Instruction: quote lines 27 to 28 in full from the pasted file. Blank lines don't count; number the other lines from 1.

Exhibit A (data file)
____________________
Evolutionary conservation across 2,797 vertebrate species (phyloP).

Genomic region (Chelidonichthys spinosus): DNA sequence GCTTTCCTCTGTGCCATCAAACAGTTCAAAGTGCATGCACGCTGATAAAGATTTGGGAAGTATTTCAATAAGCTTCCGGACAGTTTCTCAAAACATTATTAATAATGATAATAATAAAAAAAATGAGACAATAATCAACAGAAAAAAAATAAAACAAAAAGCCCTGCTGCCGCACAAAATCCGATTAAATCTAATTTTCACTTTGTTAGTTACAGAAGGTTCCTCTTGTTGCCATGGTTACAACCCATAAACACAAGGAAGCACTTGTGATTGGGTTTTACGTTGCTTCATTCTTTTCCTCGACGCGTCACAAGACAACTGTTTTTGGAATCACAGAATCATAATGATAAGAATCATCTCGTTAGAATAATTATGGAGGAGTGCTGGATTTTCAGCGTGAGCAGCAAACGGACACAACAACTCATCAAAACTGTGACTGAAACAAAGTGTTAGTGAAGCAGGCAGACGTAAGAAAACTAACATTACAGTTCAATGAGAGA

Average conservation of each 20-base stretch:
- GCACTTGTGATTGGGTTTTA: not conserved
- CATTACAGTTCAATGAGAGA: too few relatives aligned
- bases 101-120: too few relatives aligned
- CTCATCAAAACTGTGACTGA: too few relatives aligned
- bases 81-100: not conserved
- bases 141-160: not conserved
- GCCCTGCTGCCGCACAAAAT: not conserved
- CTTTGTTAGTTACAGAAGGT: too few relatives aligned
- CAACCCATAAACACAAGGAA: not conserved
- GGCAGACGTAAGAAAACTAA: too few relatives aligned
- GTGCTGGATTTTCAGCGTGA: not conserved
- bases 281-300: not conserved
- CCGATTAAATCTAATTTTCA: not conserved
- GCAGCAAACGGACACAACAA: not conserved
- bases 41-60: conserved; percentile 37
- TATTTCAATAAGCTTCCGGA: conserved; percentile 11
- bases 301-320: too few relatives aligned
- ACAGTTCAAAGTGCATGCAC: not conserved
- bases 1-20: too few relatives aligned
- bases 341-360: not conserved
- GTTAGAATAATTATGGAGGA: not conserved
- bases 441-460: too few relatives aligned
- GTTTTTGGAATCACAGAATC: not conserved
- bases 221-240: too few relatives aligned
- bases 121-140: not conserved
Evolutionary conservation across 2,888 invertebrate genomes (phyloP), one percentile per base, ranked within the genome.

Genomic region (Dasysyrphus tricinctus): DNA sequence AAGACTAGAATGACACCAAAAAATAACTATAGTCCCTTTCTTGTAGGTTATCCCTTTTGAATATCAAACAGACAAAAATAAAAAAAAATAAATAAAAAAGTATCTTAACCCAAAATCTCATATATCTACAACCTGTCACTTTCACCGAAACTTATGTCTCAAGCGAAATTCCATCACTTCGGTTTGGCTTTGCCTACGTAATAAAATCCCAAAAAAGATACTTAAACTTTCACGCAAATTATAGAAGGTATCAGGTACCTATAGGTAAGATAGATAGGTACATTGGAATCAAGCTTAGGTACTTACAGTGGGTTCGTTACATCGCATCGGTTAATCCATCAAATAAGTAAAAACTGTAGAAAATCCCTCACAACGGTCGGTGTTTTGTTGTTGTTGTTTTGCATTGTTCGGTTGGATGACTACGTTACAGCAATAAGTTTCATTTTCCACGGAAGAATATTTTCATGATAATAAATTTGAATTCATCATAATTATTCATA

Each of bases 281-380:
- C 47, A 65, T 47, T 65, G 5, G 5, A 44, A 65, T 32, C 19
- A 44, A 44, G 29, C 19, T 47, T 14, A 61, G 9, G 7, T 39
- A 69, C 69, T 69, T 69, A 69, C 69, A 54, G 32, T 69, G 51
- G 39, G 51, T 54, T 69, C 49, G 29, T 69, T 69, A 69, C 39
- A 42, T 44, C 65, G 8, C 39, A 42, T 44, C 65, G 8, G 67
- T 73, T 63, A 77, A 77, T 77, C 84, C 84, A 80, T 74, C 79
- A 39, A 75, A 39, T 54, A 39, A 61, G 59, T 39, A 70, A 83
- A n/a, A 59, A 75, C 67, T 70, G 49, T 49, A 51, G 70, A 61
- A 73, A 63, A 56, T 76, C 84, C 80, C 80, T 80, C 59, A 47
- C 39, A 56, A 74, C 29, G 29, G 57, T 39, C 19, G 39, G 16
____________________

- bases 221-240: too few relatives aligned
- bases 121-140: not conserved